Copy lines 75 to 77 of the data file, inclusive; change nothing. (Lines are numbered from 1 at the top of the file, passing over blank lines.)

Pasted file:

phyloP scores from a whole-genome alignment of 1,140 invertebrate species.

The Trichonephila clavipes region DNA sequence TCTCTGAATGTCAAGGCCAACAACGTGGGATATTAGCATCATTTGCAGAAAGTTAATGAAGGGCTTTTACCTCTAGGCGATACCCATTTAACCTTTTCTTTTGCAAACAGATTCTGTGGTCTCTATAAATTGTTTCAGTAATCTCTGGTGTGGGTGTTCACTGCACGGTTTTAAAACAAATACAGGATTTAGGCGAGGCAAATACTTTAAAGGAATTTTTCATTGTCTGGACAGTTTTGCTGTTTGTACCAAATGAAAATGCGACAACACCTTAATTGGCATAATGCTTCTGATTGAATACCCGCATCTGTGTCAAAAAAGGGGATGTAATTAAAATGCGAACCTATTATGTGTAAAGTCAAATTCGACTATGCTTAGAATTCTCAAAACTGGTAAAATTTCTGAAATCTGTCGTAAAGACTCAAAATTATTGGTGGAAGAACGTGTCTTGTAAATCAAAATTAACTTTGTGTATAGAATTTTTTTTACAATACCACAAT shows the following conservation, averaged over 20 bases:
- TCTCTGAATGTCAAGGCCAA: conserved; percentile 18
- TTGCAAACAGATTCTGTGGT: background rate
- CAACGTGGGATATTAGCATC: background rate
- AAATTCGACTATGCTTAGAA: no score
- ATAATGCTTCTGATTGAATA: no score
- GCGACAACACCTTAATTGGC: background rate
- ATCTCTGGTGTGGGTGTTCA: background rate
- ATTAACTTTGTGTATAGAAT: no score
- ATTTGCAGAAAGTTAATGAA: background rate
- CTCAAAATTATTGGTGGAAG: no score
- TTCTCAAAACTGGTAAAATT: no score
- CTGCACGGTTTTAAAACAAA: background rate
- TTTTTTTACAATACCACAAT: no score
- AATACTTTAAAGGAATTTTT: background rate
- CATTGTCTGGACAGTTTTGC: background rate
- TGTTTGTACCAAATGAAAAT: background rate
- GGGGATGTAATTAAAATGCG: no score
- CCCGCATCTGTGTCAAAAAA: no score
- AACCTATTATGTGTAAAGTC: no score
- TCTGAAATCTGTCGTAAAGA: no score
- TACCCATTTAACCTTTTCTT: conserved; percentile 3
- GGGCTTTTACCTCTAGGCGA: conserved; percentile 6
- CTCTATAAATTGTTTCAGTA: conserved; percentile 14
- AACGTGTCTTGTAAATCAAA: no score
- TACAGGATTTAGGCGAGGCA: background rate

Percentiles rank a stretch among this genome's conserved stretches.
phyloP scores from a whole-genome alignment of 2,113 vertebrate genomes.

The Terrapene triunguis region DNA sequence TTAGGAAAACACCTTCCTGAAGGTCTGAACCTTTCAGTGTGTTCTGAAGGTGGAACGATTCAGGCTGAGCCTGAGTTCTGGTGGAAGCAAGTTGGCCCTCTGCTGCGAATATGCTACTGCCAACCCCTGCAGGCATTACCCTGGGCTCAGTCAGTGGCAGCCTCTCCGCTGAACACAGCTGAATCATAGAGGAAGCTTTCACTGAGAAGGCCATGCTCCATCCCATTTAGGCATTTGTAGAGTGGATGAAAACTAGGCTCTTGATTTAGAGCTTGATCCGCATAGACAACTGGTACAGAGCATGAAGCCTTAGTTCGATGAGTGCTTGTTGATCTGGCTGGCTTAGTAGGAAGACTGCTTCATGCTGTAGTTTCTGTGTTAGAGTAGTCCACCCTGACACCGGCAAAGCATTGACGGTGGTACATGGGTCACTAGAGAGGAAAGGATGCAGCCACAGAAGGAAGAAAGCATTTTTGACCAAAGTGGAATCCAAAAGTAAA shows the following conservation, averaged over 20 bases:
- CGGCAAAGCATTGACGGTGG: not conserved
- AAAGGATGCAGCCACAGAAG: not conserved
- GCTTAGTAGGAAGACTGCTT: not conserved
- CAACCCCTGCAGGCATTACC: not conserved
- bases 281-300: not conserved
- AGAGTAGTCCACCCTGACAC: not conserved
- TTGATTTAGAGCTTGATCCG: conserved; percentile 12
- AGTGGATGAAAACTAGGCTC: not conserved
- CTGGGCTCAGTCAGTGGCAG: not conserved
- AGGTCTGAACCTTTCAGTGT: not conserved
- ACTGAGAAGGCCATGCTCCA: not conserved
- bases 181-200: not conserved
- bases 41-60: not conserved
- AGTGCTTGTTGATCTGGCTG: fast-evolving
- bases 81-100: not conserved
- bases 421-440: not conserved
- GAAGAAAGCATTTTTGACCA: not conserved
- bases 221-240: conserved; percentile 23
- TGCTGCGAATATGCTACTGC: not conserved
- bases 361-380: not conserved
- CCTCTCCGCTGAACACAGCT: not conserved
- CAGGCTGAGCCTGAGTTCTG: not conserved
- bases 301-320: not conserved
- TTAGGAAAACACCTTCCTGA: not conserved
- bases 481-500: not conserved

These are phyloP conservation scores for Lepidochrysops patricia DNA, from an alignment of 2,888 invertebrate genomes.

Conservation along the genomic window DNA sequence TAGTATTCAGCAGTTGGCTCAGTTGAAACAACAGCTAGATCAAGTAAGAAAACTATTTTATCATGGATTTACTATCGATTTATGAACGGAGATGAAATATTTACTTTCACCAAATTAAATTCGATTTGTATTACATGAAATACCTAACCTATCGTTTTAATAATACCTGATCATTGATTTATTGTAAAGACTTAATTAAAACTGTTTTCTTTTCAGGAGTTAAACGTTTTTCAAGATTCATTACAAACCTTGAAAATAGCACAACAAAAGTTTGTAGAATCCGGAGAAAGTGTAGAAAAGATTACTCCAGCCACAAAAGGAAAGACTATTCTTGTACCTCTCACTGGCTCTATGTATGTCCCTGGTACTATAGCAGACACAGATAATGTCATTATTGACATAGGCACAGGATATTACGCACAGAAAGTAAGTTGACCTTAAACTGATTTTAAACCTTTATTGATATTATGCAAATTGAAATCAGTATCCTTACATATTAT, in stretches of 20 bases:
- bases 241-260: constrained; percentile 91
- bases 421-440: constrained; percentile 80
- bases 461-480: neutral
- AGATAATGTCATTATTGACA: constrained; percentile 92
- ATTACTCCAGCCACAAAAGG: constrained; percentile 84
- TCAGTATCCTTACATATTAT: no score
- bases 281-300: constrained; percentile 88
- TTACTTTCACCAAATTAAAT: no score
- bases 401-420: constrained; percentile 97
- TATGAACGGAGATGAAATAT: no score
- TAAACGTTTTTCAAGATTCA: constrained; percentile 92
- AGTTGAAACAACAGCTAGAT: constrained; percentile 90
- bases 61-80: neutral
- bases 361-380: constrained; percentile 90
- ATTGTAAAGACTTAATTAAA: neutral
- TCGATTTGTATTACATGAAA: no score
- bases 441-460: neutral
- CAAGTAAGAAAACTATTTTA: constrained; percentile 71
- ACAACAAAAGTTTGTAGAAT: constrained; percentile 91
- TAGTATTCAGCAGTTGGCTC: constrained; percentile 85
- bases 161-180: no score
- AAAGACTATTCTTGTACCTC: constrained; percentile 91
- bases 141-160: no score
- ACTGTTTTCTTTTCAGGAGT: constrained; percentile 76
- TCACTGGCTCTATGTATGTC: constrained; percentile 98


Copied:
- CAAGTAAGAAAACTATTTTA: constrained; percentile 71
- ACAACAAAAGTTTGTAGAAT: constrained; percentile 91
- TAGTATTCAGCAGTTGGCTC: constrained; percentile 85